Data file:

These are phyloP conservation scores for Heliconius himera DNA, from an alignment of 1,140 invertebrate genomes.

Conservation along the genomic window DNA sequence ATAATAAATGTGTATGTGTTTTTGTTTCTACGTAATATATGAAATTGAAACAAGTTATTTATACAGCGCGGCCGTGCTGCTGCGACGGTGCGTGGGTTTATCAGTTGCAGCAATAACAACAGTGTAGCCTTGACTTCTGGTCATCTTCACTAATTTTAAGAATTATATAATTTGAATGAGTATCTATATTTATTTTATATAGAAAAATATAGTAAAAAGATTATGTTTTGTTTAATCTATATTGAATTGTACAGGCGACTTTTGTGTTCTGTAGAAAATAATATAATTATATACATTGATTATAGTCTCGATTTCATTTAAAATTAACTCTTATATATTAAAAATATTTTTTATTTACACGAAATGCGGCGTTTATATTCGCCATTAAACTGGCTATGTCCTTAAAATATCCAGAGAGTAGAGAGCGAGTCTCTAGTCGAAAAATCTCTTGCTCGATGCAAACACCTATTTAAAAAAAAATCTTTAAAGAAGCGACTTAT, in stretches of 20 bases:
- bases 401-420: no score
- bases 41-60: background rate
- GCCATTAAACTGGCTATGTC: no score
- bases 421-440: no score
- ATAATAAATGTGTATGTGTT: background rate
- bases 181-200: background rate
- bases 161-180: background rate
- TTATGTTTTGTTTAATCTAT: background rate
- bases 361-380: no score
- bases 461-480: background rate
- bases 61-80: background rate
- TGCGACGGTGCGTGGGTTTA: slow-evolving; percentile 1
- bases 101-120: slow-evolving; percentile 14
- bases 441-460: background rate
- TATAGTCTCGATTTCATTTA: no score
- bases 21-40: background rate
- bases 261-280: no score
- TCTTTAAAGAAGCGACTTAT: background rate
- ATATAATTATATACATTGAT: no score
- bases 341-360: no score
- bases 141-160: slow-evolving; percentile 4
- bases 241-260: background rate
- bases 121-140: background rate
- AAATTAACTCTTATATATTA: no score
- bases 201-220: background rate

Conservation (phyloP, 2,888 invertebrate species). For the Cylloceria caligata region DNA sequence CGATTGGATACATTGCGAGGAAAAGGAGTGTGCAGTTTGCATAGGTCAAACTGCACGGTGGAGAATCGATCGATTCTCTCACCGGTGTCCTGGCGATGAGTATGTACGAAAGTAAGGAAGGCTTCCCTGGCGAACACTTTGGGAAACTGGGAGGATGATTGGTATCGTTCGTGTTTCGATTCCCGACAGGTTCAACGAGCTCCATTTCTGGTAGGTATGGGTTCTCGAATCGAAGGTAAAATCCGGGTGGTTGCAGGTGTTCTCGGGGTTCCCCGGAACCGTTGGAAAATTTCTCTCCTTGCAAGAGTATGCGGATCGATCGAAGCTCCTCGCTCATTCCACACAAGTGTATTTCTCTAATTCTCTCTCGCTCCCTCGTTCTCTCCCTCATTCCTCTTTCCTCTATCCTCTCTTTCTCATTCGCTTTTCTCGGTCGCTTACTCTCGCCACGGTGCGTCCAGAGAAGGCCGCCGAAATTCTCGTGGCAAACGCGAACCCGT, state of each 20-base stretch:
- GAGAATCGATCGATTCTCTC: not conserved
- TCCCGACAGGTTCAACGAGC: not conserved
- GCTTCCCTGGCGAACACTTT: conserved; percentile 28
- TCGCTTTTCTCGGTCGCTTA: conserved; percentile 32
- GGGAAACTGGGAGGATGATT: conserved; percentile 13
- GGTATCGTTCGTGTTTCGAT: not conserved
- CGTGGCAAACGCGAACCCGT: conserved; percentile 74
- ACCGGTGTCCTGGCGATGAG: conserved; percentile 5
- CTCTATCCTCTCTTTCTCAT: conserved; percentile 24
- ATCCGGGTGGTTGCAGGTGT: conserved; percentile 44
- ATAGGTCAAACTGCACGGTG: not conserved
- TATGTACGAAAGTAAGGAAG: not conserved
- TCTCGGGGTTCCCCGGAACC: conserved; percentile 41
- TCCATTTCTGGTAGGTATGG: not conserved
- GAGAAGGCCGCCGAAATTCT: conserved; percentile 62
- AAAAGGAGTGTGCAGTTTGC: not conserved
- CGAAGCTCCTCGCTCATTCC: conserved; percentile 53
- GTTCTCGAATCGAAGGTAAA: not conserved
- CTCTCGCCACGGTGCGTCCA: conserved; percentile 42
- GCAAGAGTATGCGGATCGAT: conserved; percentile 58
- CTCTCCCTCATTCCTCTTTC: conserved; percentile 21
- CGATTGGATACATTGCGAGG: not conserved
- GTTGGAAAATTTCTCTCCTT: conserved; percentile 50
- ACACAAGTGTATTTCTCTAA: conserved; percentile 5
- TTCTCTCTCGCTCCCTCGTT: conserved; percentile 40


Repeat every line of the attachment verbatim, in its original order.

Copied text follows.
These are phyloP conservation scores for Heliconius himera DNA, from an alignment of 1,140 invertebrate genomes.

Conservation along the genomic window DNA sequence ATAATAAATGTGTATGTGTTTTTGTTTCTACGTAATATATGAAATTGAAACAAGTTATTTATACAGCGCGGCCGTGCTGCTGCGACGGTGCGTGGGTTTATCAGTTGCAGCAATAACAACAGTGTAGCCTTGACTTCTGGTCATCTTCACTAATTTTAAGAATTATATAATTTGAATGAGTATCTATATTTATTTTATATAGAAAAATATAGTAAAAAGATTATGTTTTGTTTAATCTATATTGAATTGTACAGGCGACTTTTGTGTTCTGTAGAAAATAATATAATTATATACATTGATTATAGTCTCGATTTCATTTAAAATTAACTCTTATATATTAAAAATATTTTTTATTTACACGAAATGCGGCGTTTATATTCGCCATTAAACTGGCTATGTCCTTAAAATATCCAGAGAGTAGAGAGCGAGTCTCTAGTCGAAAAATCTCTTGCTCGATGCAAACACCTATTTAAAAAAAAATCTTTAAAGAAGCGACTTAT, in stretches of 20 bases:
- bases 401-420: no score
- bases 41-60: background rate
- GCCATTAAACTGGCTATGTC: no score
- bases 421-440: no score
- ATAATAAATGTGTATGTGTT: background rate
- bases 181-200: background rate
- bases 161-180: background rate
- TTATGTTTTGTTTAATCTAT: background rate
- bases 361-380: no score
- bases 461-480: background rate
- bases 61-80: background rate
- TGCGACGGTGCGTGGGTTTA: slow-evolving; percentile 1
- bases 101-120: slow-evolving; percentile 14
- bases 441-460: background rate
- TATAGTCTCGATTTCATTTA: no score
- bases 21-40: background rate
- bases 261-280: no score
- TCTTTAAAGAAGCGACTTAT: background rate
- ATATAATTATATACATTGAT: no score
- bases 341-360: no score
- bases 141-160: slow-evolving; percentile 4
- bases 241-260: background rate
- bases 121-140: background rate
- AAATTAACTCTTATATATTA: no score
- bases 201-220: background rate

Conservation (phyloP, 2,888 invertebrate species). For the Cylloceria caligata region DNA sequence CGATTGGATACATTGCGAGGAAAAGGAGTGTGCAGTTTGCATAGGTCAAACTGCACGGTGGAGAATCGATCGATTCTCTCACCGGTGTCCTGGCGATGAGTATGTACGAAAGTAAGGAAGGCTTCCCTGGCGAACACTTTGGGAAACTGGGAGGATGATTGGTATCGTTCGTGTTTCGATTCCCGACAGGTTCAACGAGCTCCATTTCTGGTAGGTATGGGTTCTCGAATCGAAGGTAAAATCCGGGTGGTTGCAGGTGTTCTCGGGGTTCCCCGGAACCGTTGGAAAATTTCTCTCCTTGCAAGAGTATGCGGATCGATCGAAGCTCCTCGCTCATTCCACACAAGTGTATTTCTCTAATTCTCTCTCGCTCCCTCGTTCTCTCCCTCATTCCTCTTTCCTCTATCCTCTCTTTCTCATTCGCTTTTCTCGGTCGCTTACTCTCGCCACGGTGCGTCCAGAGAAGGCCGCCGAAATTCTCGTGGCAAACGCGAACCCGT, state of each 20-base stretch:
- GAGAATCGATCGATTCTCTC: not conserved
- TCCCGACAGGTTCAACGAGC: not conserved
- GCTTCCCTGGCGAACACTTT: conserved; percentile 28
- TCGCTTTTCTCGGTCGCTTA: conserved; percentile 32
- GGGAAACTGGGAGGATGATT: conserved; percentile 13
- GGTATCGTTCGTGTTTCGAT: not conserved
- CGTGGCAAACGCGAACCCGT: conserved; percentile 74
- ACCGGTGTCCTGGCGATGAG: conserved; percentile 5
- CTCTATCCTCTCTTTCTCAT: conserved; percentile 24
- ATCCGGGTGGTTGCAGGTGT: conserved; percentile 44
- ATAGGTCAAACTGCACGGTG: not conserved
- TATGTACGAAAGTAAGGAAG: not conserved
- TCTCGGGGTTCCCCGGAACC: conserved; percentile 41
- TCCATTTCTGGTAGGTATGG: not conserved
- GAGAAGGCCGCCGAAATTCT: conserved; percentile 62
- AAAAGGAGTGTGCAGTTTGC: not conserved
- CGAAGCTCCTCGCTCATTCC: conserved; percentile 53
- GTTCTCGAATCGAAGGTAAA: not conserved
- CTCTCGCCACGGTGCGTCCA: conserved; percentile 42
- GCAAGAGTATGCGGATCGAT: conserved; percentile 58
- CTCTCCCTCATTCCTCTTTC: conserved; percentile 21
- CGATTGGATACATTGCGAGG: not conserved
- GTTGGAAAATTTCTCTCCTT: conserved; percentile 50
- ACACAAGTGTATTTCTCTAA: conserved; percentile 5
- TTCTCTCTCGCTCCCTCGTT: conserved; percentile 40